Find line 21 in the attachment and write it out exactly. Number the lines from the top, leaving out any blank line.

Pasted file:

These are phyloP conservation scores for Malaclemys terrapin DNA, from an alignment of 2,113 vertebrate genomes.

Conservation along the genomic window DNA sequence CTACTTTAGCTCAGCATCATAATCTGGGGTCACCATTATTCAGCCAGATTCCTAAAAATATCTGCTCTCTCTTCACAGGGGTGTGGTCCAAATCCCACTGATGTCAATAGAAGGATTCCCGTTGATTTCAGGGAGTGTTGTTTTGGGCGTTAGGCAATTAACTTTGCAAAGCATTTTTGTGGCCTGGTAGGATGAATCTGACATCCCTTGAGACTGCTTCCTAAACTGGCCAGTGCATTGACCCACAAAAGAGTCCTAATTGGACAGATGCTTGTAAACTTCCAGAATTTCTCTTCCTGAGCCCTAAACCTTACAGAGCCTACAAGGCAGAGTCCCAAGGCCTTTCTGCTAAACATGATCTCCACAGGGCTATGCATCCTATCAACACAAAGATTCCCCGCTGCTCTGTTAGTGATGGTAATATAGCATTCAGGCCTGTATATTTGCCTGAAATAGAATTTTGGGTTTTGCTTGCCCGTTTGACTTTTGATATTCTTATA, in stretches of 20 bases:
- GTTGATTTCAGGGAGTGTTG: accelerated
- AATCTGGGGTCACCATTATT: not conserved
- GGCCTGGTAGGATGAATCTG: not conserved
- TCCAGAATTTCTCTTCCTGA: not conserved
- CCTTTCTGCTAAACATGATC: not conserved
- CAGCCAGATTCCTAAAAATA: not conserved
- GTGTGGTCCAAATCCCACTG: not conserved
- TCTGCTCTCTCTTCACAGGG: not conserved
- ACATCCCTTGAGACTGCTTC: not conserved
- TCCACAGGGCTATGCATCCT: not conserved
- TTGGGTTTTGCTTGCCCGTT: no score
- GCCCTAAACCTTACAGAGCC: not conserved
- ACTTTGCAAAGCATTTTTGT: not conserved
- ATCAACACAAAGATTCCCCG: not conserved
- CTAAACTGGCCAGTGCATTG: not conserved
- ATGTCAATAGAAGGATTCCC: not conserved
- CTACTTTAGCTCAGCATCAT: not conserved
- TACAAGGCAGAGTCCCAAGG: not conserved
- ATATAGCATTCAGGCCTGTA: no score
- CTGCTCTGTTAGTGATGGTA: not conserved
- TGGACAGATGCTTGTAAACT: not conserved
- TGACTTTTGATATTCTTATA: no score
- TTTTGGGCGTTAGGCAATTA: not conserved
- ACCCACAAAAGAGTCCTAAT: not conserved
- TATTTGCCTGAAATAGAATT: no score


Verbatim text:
- ATATAGCATTCAGGCCTGTA: no score